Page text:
But ultimately this is a rather silly back and forth, it does not hurt anything or anyone, it does not help anything or anyone :p
You know what, to each their own version of the consensus ;)

Apparently the numbers from 3 written sources are wrong and we're down to Youtube level now to mitigate the damage, after 'Userbenchmark is wrong, use TPU, and it showing another 10% gap in the very review of the product'. I'm out of this one ;) Be sure to polish those glasses once in a while though.
 
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You know what, to each their own version of the consensus ;)

Apparently the numbers from 3 written sources are wrong and we're down to Youtube level now to mitigate the damage, after 'Userbenchmark is wrong, use TPU, and it showing another 10% gap in the very review of the product'. I'm out of this one ;) Be sure to polish those glasses once in a while though.

again, you went for the review launch numbers, we already went through this, the TPU numbers are 4% not 10%, drivers change with time especially with AMD it's common. The 4% it's on this sites database for the cards performance.
 
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again, you went for the review launch numbers, we already went through this, the TPU numbers are 4% not 10%, drivers change with time especially with AMD it's common. The 4% it's on this sites database for the cards performance.
There are no numbers supporting that assumption - you're now crawling back to 4% relative performance in averages across the entire GPU portfolio and not counting the 1% lows. That's including 4K results ;) I think we can agree these are 1080p cards, though. I linked 10% from TPUs own review which you asked for. Now its launch drivers causing the 'problem'.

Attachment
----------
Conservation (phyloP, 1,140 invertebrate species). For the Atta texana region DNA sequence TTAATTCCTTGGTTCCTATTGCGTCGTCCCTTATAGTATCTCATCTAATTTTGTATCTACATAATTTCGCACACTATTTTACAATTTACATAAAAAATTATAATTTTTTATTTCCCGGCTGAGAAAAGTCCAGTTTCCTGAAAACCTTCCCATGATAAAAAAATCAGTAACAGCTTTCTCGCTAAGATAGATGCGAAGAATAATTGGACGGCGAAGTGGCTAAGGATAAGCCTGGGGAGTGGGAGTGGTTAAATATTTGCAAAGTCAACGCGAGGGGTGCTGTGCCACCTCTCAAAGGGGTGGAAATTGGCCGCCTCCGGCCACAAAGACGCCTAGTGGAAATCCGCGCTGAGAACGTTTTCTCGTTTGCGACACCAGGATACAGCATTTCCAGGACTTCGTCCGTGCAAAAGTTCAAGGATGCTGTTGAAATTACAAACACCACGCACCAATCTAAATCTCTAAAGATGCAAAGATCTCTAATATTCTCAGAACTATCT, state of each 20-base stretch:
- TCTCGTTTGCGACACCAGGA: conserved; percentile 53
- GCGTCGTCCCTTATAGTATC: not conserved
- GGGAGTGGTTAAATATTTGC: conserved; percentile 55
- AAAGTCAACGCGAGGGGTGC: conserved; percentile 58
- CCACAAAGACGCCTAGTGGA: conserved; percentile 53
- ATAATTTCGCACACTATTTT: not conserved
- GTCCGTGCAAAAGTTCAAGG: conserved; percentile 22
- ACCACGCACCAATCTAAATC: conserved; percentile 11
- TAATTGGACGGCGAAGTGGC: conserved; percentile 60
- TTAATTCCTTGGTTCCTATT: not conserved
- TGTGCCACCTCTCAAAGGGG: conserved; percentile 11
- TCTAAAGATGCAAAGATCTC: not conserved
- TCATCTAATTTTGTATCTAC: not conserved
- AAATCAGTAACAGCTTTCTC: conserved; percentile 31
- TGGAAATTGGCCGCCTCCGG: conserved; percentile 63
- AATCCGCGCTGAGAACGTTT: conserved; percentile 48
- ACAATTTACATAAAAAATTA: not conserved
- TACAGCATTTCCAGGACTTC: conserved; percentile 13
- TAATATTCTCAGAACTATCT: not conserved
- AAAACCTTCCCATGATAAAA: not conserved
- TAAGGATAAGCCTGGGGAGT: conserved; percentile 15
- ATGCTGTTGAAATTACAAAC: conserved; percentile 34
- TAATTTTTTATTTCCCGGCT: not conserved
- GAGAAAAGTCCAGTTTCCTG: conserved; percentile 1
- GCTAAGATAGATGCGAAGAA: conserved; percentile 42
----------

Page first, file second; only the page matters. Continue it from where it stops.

Back to your first link: the averages aren't far apart to begin with (4% is not uncommon!), I specified the 1% lows from the get-go and its a common theme with GCN-based GPUs. Irrespective of driver versions, as the 390X does the same thing as linked before.

But again - you do your version on whatever numbers suits yours, I'll base mine on the facts and specifics until some written test proves otherwise. I haven't seen any and I'm insensitive to user sentiment.

The drivers of all three obviously does some degree om frame pacing, otherwise you would see a lot of fluctuations in the frame time. While it's easy to handle too fast frames, you just delay it a bit, but if a frame takes longer than the previous ones, then there is nothing the driver can do.

The reason why GTX 1060 outperformed RX 480 while the latter was much stronger "on paper" (~50%) has nothing to do with a node advantage, it's the result of better resource management. RX 480's power draw was the result of AMD using "brute force" to throw resources at the problem, while Nvidia used better GPU scheduling to use less GPU resources per rendered frame. Better resource control also means less chances of stalls, either small or large, which is what happens when you see a single frame take too long. AMD have since gotten better, but interestingly enough, Intel is facing basically the same problem with Alchemist; a GPU with a lot of (theoretical) power, which scores decently in synthetic workloads, but poorly in games and especially with frame rate consistency at higher frame rates. This is a GPU scheduling issue, and no amount of driver wizardry can compensate for that.
Yeah, I assumed something of the sort. Thanks for clarifying.

And sure, the node advantage applies mostly to efficiency, not so much performance.